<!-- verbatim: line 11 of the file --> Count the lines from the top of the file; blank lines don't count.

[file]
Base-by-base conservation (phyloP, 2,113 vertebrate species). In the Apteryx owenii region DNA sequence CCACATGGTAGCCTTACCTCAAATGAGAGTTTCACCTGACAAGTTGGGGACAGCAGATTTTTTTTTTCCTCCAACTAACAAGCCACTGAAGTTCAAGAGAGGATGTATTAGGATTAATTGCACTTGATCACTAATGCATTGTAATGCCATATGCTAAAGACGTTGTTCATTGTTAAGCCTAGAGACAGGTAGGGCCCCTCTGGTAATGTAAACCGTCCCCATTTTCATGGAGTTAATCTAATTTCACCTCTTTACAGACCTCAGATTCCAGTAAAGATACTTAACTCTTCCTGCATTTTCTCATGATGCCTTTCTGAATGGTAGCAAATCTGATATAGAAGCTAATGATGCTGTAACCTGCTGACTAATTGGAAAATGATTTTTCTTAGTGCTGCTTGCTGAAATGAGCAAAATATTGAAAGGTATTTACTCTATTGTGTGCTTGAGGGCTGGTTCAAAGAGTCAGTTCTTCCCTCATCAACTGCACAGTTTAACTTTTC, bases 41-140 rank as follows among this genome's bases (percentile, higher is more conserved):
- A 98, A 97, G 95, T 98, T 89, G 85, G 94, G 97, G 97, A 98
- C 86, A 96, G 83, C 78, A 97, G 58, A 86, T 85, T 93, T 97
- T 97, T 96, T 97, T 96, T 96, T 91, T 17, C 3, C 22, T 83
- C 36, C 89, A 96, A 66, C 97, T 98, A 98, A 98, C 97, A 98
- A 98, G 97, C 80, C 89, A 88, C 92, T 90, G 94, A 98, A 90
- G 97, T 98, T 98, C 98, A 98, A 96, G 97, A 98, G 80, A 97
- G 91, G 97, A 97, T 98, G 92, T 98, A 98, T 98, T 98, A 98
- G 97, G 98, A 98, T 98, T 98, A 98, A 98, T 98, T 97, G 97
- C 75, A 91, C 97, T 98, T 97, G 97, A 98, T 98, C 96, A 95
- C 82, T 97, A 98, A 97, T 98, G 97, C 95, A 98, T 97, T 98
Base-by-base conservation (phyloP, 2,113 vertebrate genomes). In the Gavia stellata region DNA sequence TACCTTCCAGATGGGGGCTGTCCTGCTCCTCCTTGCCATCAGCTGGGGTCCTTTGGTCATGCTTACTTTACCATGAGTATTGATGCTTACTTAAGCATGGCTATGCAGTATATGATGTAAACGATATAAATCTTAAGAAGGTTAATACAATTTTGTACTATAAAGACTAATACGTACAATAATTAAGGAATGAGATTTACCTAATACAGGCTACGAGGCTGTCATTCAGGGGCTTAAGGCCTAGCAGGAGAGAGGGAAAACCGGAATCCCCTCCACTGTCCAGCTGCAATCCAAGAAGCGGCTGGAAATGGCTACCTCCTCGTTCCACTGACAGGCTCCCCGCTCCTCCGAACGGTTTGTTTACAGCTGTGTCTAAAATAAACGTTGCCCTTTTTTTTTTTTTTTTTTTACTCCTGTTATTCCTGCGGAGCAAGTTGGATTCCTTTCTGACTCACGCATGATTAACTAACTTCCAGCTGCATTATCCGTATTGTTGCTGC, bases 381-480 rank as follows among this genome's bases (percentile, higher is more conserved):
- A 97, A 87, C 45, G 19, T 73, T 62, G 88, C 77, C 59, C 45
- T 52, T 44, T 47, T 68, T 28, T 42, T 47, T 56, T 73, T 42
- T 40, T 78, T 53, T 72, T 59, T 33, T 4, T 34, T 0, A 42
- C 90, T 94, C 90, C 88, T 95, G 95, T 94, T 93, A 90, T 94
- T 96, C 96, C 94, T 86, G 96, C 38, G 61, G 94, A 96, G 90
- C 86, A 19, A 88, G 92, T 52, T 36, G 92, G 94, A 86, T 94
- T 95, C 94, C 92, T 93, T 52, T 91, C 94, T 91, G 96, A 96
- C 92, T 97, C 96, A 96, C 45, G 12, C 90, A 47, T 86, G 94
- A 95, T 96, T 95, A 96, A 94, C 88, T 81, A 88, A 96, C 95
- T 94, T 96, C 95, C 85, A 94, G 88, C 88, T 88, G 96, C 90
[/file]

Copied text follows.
- C 82, T 97, A 98, A 97, T 98, G 97, C 95, A 98, T 97, T 98